Japan Prime Minister Fumio Kishida Calls for Nations to Overcome Ideological, Value Differences to ‘Protect Human Dignity’ at Tokyo Global Dialogue

The Yomiuri Shimbun
Prime Minister Fumio Kishida speaks at the 5th Tokyo Global Dialogue in Minato Ward, Tokyo, on Wednesday.

Prime Minister Fumio Kishida stressed the need for cooperation among countries at an international symposium held in Tokyo on Wednesday.

“We are facing the most severe and complex security environment since the end of World War II,” he said. “Each country must work together, overcoming ideological and value differences, to protect human dignity and improve the common future of humanity.”

Kishida spoke on the first day of the two-day event, organized by the Japan Institute of International Affairs (JIIA), titled “The 5th Tokyo Global Dialogue.”

The Yomiuri Shimbun
Foreign Minister Yoko Kamikawa speaks at the 5th Tokyo Global Dialogue in Minato Ward, Tokyo, on Wednesday.

Foreign Minister Yoko Kamikawa also delivered her remarks at the event, Regarding Russia’s aggression to Ukraine, Kamikawa said: “Our country will never accept any attempt to unilaterally change the status quo by force. That is why Japan reiterates its firm commitment to supporting Ukraine.”

Also on Wednesday, a roundtable discussion was held among scholars and former officials, including former Swedish Prime Minister Carl Bildt.

On Monday, the Hungarian parliament approved Sweden’s accession to the North Atlantic Treaty Organization. Roundtable moderator Kenichiro Sasae, JIIA president and former Japanese ambassador to the United States, congratulated Bildt, prompting applause in the venue.

With Sweden entering NATO, Bildt said that cooperation between NATO and the European Union will be “significantly facilitated.”

He said, “While NATO is a military alliance, the EU is a security alliance. When you have the two of them able to cooperate more, that significantly strengthens NATO and strengthens the EU.”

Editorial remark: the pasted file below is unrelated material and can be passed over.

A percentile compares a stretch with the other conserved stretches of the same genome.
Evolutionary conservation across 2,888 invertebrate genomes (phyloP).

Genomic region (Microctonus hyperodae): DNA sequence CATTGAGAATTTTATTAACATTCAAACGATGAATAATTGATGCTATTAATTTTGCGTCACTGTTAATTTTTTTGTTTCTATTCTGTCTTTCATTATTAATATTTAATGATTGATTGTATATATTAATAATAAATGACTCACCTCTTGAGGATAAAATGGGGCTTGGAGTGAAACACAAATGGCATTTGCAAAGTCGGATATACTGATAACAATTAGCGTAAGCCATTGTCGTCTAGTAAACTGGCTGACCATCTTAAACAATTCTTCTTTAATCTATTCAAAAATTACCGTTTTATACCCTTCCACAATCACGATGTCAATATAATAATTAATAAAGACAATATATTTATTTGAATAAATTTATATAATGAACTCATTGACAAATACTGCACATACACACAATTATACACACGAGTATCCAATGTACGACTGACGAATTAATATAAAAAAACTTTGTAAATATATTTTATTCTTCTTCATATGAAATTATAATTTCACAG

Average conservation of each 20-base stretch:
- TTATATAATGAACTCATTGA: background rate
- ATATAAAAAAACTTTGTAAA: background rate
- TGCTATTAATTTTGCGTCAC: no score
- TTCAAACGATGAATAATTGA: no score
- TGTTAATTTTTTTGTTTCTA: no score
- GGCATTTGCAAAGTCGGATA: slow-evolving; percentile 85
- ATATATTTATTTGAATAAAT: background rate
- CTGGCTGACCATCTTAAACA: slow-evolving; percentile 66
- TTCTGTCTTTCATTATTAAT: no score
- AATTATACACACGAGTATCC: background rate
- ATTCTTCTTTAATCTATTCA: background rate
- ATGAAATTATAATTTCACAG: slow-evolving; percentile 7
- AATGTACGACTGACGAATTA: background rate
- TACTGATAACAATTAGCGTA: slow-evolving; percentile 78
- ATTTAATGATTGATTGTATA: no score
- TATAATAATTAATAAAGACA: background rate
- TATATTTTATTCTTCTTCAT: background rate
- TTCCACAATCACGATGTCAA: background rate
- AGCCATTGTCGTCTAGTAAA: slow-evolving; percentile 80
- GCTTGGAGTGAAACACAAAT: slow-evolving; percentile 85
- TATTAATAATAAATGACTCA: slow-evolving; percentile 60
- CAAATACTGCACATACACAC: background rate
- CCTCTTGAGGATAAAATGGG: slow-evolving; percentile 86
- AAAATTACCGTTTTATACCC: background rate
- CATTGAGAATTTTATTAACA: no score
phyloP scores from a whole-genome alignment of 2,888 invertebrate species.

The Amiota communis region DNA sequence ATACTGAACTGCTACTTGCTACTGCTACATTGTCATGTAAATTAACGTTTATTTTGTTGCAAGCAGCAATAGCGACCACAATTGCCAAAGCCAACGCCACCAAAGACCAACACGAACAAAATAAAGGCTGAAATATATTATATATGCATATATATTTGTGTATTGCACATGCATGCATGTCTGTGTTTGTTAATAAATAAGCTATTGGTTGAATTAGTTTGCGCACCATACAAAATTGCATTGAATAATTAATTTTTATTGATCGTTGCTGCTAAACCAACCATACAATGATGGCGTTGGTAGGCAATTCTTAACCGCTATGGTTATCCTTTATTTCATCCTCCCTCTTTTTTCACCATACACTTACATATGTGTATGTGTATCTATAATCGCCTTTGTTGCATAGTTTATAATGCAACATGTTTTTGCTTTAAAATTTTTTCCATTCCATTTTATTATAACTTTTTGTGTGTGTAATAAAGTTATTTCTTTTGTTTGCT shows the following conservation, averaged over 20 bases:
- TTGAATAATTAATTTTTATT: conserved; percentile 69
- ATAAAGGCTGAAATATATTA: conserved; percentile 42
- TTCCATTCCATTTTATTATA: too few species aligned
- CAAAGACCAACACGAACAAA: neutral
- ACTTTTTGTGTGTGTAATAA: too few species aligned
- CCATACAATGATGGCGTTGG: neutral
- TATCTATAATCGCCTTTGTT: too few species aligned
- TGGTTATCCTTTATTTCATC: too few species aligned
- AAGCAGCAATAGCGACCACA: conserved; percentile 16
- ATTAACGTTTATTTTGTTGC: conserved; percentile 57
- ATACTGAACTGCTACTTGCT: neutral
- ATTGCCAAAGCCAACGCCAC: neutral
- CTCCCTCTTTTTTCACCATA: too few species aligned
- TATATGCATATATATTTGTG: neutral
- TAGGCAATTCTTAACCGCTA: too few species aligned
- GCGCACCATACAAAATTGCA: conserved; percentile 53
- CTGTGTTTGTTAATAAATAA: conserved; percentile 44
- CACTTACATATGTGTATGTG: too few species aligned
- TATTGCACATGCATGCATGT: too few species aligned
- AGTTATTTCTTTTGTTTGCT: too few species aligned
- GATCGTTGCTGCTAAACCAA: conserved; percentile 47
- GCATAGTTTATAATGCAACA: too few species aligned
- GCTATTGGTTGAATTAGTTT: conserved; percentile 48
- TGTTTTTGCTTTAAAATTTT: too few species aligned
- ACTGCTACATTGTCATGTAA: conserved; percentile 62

The Yomiuri Shimbun
Participants at the 5th Tokyo Global Dialogue roundtable discussion in Minato Ward, Tokyo, on Wednesday.

The JIIA has been publishing its Strategic Annual Report since 2019. It recently published its Strategic Annual Report 2023 with the theme of “A World in Turmoil: How Can We Rebuild International Security and Cooperation?”

Regarding the war in Ukraine, the Israel-Hamas conflict and the security situation in Asia — including China’s attempt to forcibly change the status quo and North Korea’s nuclear and missile development programs — the JIIA report said that the United States and the world are facing “three fronts.”

It said that if the perception arises that the United States is incapable of adequately dealing with matters on the Asian front due to expending its resources on other fronts, “those challenging the status quo may take advantage of the anxiety of parties in the region or may mistakenly act on this very perception to embark on aggressive actions.”

The Yomiuri Shimbun
Shoichi Oikawa, representative director and chairman of the board of The Yomiuri Shimbun Holdings, speaks at the reception of the 5th Tokyo Global Dialogue on Wednesday in Tokyo.

Later on Wednesday at the reception of the event, Shoichi Oikawa, one of the directors of the JIIA and representative director and chairman of the board of The Yomiuri Shimbun Holdings said: “Until now, Japan has been a beneficiary of the international order. From now on, Japan must actively participate as a rule-making member of the international order. For Japan to fulfill such a role, I think it is important for Japan to have an accurate perception and judgment of the international situation. To this end, the role of think tanks, or to put it another way, the role of JIIA has become more important.”